Bejeweled Nader Shah on horseback in the aftermath of his decisive victory at the Battle of Karnal. ( Public Domain )

Then it is said to have fallen into the hands of the giant Porus, who battled Alexander the Great—the Macedonian King—fourteen miles southwest of the battlefield in 327 BC.  Dynasties which obtained the diamond after that were the: Maurya, Harsha, Raja Lalit Datta, Khilji, Tughlaq, Mughal, Durrani, Abdali, Sikh, and British houses, in that order. 

Additional accounts of the diamond talk of the Koh-i-Noor being carried to Raja Vikramaditya, as well as it adorning the third eye of Shiva in a temple in Telangana, ripped out by Price Allaudin Khilji’s forces. Lady Login recorded it being in the possession of the Rajas of Malwa, but historians agree that the first reliable recording of the jewel was in the Memoirs of Babar . In the account, the Hindu ruler of Gwalior presented the diamond to Humayan, Babar’s son, who presented it his father, who then returned it to his son as a blessing. Babur, the conqueror, who established the Mughal Empire, renamed the Koh-i-Noor the “Diamond of Babur.” Before that, it had been acquired by the Khilji dynasty, likely from army raids.

A spoil of Indian and Persian rulers and wars, many conquered and gained possession of the Koh-i-Noor, and it frequently was passing hands.

Later on, the Koh-i-Noor was rumored to be mounted on the Peacock throne by Shah Jahan (who built the Taj Mahal), and was later owned by Aurangzeb (his son) who incarcerated his father.

Painting depicting the Peacock Throne in the Diwan-i-Khas of the Red Fort of Delhi.

Painting depicting the Peacock Throne in the Diwan-i-Khas of the Red Fort of Delhi. ( Public Domain )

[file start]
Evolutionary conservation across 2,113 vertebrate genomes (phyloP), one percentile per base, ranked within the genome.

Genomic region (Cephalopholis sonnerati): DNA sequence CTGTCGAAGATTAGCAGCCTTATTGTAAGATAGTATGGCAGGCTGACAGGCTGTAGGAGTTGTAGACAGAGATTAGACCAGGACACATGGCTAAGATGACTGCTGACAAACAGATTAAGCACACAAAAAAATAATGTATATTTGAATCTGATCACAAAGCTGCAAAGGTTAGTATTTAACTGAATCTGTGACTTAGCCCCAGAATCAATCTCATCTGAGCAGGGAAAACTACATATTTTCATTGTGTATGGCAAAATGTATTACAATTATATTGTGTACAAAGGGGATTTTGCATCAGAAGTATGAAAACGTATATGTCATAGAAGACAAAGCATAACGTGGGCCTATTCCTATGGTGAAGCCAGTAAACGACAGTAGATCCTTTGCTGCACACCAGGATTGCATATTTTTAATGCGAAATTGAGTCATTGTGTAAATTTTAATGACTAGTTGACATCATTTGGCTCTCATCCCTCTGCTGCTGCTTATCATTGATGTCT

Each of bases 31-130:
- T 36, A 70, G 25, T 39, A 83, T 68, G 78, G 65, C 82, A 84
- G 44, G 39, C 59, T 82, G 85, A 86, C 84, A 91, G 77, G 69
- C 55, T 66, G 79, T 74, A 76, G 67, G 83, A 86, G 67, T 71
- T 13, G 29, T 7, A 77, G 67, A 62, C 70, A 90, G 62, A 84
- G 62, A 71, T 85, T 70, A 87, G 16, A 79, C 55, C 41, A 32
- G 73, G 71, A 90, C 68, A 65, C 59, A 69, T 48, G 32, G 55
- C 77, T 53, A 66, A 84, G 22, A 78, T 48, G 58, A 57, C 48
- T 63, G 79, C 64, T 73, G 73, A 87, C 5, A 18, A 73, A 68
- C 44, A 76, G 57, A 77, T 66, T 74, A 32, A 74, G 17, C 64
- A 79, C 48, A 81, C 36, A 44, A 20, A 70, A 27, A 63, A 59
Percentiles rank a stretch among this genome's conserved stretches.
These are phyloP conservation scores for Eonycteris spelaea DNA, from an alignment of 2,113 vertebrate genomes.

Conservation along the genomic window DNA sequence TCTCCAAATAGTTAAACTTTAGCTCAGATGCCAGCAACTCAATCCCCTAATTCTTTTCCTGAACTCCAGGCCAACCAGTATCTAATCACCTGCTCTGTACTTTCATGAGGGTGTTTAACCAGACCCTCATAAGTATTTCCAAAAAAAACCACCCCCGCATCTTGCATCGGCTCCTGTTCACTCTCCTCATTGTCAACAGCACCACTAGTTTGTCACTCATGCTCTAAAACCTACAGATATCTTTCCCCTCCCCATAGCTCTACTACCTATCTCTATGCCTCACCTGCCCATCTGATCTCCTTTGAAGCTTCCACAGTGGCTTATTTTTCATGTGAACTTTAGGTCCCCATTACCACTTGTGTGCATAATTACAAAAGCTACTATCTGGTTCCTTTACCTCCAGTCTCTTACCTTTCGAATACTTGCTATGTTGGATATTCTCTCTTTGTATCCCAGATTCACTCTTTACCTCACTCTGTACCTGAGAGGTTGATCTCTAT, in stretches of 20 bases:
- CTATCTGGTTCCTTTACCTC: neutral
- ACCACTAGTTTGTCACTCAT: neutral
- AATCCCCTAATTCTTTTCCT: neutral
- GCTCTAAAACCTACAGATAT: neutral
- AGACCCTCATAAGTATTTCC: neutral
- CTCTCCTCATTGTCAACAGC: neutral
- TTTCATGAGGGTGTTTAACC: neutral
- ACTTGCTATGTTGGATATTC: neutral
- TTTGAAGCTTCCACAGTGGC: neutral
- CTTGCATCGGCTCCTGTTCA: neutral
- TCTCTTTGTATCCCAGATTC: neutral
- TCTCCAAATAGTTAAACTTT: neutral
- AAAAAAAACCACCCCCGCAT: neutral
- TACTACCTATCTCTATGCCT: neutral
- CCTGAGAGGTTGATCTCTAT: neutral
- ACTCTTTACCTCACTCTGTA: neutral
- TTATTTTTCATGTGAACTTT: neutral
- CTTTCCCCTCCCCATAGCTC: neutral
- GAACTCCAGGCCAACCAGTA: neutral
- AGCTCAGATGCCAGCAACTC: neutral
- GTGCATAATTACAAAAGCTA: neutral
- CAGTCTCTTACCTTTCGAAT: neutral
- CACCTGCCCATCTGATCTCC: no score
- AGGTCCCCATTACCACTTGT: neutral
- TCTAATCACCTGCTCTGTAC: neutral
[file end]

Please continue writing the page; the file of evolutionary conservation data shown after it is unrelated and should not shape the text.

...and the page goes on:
In another story, the diamond was found at the Kolar Mine on the Krishna river, and was presented to the Mughal Emperor, Shah Jehan in 1656 by Mir Jumula. The diamond given could not have actually been the Koh-i-Noor though, as gem merchant and traveler Jean-Baptiste Tavernier examined it personally in Shah Jehan’s treasury in 1644.

Glass replica of the Koh-i-Noor Diamond in its original form. (From the Reich der Kristalle museum in Munich.)

Glass replica of the Koh-i-Noor Diamond in its original form. (From the Reich der Kristalle museum in Munich.) (  Chris 73  / Wikimedia Commons CC BY-SA 3.0 )

The Mountain of Light

Whatever the tales, historians agree the diamond passed from Aurangzeb to Nader Shah, a great Persian warrior. In one account he carried off the Peacock Throne in a raid— Koh-i-Noor diamond, pearl and gemstone encrusted, and all. In a more likely account, Nader Shah used his wiles to trick Aurangzeb into giving him the diamond through an exchange of turbans amongst “brothers”—exchanging his, covered in stones, for that with the Koh-i-Noor hidden inside. Unwrapping the turban in a dark tent, the bright flash of light caused him to exclaim “KOH-I-NOOR”, which translates to “Mountain of Light”—this is how the great diamond got its name.

Portrait of Nader Shah.

Portrait of Nader Shah. ( Public Domain )

Koh-i-Noor’s Many Travels

In the possession of Nader Shah, the Koh-i-Noor made its way to Persia. June 8, 1747 brought Nader’s death, by an assassin hired by his plotting nephew, Ali Kuli Khan. The diamond then passed through the hands of several generations, to Shah Zaman, who succeeded the throne in turbulent times, with brothers and cousins forming coups and rebellions to overthrow him.  Resolving to not let it fall into his brothers’ keeping, he concealed the diamond in the crack of the walls of his room. Later recovered, and in a turn of events, the diamond was returned to India. 

Wafa Begam, wife of Shah Sjuja-ul-mulk, promised to give the diamond to the Maharaja in return for saving her husband, who was then a prisoner in Kashmir. Although she and her husband initially went back on their side of the bargain after he was freed, the diamond was ultimately obtained when the Maharaja punished their disloyalty by cutting off basic nourishment. 

Under the Sikh Maharajas, the Koh-i-Noor saw life as a sirpesh (ornament) for a turban, the drop of a tolah (Vedic measurement) weight, and as an armlet with a diamond on either side. Maharaja Dalip Ranjit, the last male in the family, ultimately inherited it.